Fauci says he has no faith that Russia’s COVID-19 vaccine is “safe and effective”

Image: Fauci says he has no faith that Russia’s COVID-19 vaccine is “safe and effective”

Dr. Anthony Fauci, the functionary who has been in Washington, D.C., for decades pretending to be America’s “top immunologist,” doesn’t have much faith in a new Russian COVID-19 vaccine.

“I hope that the Russians have actually definitively proven that the vaccine is safe and effective,” Fauci, the director of the National Institute of Allergy and Infectious Diseases (NIAID), said during a National Geographic-sponsored event scheduled to air on Thursday. “I seriously doubt that they’ve done that.”

“So if we wanted to take the chance of hurting a lot of people or giving them something that doesn’t work, we could start doing this, you know, next week if we wanted to,” Fauci, continued, referring to the vaccine candidates in the U.S. “But that’s not the way it works.”

Breitbart News noted: 

On Tuesday, Russian President Vladimir Putin claimed that his country had registered the world’s first COVID-19 … vaccine. 

Despite the criticism and scant public information on human trials that allegedly began in May, Putin claimed the Kremlin approved the vaccine for widespread use, drawing skepticism from scientists and public health experts.

But the Russian leader’s claims did not come without pushback from other Russians. Kirill Dmitriev, head of the Russian Direct Investment Fund, which is financing the vaccine’s development, said it must still clear the last of a three-phase clinical trial process before it is determined to be safe or effective. That said, Putin has the power to authorize distribution of the vaccine even before the clinical trial process is complete. (Related: Prestigious vaccine journal: Flu vaccine increases coronavirus infection risk 36%.)

That said, if the Russian vaccine fails to pass all three trial phases it would put Moscow behind the leading U.S.-developed vaccine candidate — not that any vaccine is going to be effective against coronavirus or even wise to administer (and who’s going to profit when one does become available, if ever…Fauci?).

As for the Russian vaccine, National Geographic noted: 

Gamaleya has yet to publish any results from human trials, which typically involve three phases to check a drug’s safety, efficacy, and dosage. The institute also has not released any preclinical research involving animal models or experiments with cells raised in petri dishes.

According to the World Health Organization — which covered up for China when the virus was making its way around the globe — there are 170 vaccine candidates currently in development. But understand, COVID-19 is a virus, and thus far, there really isn’t an effective viral vaccine, and that includes the vaunted ‘flu vaccine’ which, by the way, was estimated by the Centers for Disease Control and Prevention to have been only about 45 percent effective during the 2019-2020 flu season.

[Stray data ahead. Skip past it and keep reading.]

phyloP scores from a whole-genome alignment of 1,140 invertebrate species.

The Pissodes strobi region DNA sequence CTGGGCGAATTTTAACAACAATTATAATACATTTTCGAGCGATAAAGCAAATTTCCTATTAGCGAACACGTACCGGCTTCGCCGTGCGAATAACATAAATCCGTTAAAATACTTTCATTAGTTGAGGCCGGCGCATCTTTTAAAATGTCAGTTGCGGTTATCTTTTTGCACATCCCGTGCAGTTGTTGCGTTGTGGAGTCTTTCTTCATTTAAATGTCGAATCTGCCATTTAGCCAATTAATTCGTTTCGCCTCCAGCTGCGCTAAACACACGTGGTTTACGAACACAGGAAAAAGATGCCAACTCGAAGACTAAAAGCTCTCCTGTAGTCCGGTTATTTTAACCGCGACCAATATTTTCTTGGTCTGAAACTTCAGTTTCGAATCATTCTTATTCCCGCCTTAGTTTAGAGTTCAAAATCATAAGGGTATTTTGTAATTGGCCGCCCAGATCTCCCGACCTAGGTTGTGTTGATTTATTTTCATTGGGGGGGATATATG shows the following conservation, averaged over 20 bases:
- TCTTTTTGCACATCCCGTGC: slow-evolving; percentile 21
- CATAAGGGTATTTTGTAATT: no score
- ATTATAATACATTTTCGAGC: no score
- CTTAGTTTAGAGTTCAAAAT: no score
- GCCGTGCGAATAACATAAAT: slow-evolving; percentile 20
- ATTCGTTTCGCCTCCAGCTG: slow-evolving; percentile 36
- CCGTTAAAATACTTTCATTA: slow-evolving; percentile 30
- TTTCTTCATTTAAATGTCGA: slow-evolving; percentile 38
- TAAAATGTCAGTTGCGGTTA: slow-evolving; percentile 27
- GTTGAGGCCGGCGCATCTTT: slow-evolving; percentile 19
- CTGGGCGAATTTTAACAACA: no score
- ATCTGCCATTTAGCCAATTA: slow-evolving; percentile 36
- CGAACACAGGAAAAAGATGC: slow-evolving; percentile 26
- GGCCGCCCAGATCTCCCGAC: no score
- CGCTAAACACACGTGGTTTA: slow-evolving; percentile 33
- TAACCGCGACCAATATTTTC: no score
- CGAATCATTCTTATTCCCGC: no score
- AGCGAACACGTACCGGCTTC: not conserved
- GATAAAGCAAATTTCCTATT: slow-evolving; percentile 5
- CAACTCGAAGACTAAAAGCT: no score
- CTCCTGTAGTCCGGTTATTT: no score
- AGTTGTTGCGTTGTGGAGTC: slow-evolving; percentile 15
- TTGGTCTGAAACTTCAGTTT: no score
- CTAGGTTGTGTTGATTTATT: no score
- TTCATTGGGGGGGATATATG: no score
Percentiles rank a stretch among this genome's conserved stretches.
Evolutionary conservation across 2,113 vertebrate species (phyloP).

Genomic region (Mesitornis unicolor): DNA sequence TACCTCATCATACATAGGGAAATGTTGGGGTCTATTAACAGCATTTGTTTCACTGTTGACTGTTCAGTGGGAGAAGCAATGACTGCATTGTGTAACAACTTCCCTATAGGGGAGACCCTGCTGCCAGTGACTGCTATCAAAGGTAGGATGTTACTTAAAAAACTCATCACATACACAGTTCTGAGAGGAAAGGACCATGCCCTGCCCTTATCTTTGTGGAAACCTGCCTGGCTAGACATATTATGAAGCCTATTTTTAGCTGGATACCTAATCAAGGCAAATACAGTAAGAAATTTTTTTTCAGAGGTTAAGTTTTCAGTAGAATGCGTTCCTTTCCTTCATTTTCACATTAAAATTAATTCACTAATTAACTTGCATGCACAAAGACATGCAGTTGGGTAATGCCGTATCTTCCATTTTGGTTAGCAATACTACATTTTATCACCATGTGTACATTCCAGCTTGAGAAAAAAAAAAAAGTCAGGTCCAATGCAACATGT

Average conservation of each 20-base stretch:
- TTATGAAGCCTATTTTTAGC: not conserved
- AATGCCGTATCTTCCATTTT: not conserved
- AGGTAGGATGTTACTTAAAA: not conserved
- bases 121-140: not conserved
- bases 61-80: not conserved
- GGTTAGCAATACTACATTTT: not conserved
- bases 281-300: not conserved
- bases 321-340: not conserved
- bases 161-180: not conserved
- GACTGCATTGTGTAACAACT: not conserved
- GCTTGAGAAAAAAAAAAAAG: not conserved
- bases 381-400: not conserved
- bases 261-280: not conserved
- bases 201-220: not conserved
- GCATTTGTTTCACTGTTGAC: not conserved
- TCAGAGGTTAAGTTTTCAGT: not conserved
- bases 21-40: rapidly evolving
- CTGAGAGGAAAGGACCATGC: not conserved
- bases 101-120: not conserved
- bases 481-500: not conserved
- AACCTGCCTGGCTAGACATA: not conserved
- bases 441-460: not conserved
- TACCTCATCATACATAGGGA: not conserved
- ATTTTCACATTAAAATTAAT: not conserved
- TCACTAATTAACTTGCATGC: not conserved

But by all means, let’s add a coronavirus vaccine to the mix as well, because that’ll help.

Fauci claims that the Trump administration is on it, however.

“There’s never a guarantee that you’re going to get a safe and effective vaccine,” he told lawmakers last month after testifying that the vaccine development effort was making progress.

“We feel cautiously optimistic that we will have a vaccine by the end of this year and as we go into 2021,” he added. “So, I don’t think it’s dreaming … I believe it’s a reality.”

The president wants a vaccine by the Nov. 3 election, which, obviously, would bolster his reelection. But at what cost to society?

As for Fauci, he’s been wrong about the COVID-19 pandemic a lot more than he’s been right.

In a highly critical column for USA Today last month, White House trade adviser Peter Navarro blasted Fauci as having “been wrong about everything I have interacted with him on.”

After listing several instances where Fauci has been mistaken, Navarro concluded: “So when you ask me whether I listen to Dr. Fauci’s advice, my answer is: Only with skepticism and caution.”

Why should his vaccine observations be treated any differently?

Sources include:

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